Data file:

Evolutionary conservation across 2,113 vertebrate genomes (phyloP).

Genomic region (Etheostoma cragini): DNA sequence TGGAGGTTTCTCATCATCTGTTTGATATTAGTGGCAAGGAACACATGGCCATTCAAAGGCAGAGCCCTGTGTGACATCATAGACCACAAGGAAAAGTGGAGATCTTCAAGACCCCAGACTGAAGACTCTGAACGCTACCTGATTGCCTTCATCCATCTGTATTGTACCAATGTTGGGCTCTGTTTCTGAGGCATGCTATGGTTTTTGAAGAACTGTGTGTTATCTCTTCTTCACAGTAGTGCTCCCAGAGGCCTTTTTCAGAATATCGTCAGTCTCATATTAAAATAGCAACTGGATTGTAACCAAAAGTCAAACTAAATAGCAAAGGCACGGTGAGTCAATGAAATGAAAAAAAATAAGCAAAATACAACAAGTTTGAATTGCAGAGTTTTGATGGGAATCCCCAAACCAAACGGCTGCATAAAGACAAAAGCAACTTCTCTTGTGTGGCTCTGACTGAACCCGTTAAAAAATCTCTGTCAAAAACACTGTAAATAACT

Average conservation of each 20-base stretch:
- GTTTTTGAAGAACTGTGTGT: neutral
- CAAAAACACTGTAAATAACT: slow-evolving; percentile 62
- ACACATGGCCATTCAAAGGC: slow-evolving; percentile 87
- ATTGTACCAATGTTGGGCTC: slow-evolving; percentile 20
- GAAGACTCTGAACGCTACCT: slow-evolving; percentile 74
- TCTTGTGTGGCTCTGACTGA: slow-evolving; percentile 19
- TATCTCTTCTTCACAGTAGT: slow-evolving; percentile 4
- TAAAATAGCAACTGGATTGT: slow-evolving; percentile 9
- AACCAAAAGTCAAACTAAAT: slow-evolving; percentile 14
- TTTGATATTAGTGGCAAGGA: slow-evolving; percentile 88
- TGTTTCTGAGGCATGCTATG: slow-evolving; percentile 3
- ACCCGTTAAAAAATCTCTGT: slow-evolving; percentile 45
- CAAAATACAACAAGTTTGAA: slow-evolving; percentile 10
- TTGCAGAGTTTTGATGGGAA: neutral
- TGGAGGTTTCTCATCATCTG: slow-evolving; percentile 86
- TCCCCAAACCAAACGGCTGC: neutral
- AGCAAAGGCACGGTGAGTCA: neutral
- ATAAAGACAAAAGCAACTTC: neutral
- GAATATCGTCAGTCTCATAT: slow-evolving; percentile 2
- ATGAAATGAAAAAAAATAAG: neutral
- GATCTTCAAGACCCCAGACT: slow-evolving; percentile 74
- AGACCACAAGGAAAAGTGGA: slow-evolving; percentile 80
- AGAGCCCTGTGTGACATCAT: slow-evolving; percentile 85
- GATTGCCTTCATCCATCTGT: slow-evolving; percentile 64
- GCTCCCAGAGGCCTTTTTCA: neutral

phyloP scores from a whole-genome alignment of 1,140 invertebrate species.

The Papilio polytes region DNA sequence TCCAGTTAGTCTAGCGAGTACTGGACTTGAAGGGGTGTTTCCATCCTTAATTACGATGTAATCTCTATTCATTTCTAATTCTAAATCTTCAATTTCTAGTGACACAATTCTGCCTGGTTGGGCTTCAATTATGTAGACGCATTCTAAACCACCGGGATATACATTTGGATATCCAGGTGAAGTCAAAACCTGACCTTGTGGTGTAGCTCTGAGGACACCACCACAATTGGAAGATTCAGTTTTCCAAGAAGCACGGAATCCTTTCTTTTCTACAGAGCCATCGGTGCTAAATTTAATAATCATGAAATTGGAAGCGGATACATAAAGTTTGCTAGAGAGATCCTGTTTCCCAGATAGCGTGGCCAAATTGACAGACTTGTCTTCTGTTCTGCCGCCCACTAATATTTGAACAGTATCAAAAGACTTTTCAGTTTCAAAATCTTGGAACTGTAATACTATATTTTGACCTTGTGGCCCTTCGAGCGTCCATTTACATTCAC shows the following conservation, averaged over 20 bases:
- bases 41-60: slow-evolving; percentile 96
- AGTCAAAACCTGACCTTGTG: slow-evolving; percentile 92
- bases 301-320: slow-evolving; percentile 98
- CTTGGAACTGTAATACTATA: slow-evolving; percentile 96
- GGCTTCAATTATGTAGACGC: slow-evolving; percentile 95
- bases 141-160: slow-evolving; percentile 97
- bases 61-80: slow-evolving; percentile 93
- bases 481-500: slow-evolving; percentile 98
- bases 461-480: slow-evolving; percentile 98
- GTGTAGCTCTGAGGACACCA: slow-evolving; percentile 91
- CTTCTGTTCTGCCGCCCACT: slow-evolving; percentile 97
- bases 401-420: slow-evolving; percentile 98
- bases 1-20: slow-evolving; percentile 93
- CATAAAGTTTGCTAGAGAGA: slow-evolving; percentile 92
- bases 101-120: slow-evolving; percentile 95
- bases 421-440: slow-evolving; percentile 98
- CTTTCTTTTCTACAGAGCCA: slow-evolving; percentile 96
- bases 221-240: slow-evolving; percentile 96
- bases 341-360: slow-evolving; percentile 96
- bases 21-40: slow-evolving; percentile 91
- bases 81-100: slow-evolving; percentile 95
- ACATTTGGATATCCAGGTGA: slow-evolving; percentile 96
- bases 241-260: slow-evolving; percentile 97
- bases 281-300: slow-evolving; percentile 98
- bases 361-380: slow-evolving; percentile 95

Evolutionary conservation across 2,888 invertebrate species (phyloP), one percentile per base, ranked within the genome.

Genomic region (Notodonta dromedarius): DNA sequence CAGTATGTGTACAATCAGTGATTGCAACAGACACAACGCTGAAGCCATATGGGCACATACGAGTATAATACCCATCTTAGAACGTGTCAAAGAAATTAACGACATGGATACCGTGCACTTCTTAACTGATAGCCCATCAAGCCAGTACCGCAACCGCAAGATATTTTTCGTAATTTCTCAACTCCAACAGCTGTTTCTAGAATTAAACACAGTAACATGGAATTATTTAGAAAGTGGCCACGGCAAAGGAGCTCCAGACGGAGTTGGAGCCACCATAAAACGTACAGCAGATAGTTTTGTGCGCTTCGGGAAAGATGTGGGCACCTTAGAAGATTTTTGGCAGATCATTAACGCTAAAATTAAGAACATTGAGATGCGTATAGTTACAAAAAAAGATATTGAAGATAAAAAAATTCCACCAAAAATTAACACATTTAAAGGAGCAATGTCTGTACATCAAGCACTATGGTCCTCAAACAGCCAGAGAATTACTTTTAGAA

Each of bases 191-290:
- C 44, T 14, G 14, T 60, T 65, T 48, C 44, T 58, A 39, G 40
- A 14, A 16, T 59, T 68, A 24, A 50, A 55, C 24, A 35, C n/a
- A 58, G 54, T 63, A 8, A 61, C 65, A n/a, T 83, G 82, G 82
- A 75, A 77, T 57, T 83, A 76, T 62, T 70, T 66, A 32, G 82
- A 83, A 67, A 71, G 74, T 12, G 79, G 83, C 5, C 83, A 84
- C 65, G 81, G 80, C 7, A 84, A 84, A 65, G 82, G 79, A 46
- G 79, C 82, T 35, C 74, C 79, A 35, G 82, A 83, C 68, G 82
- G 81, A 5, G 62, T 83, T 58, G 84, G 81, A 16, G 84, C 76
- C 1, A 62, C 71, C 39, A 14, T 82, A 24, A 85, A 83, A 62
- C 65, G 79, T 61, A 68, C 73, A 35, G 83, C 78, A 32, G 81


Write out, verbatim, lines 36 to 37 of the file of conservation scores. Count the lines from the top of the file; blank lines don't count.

- bases 141-160: slow-evolving; percentile 97
- bases 61-80: slow-evolving; percentile 93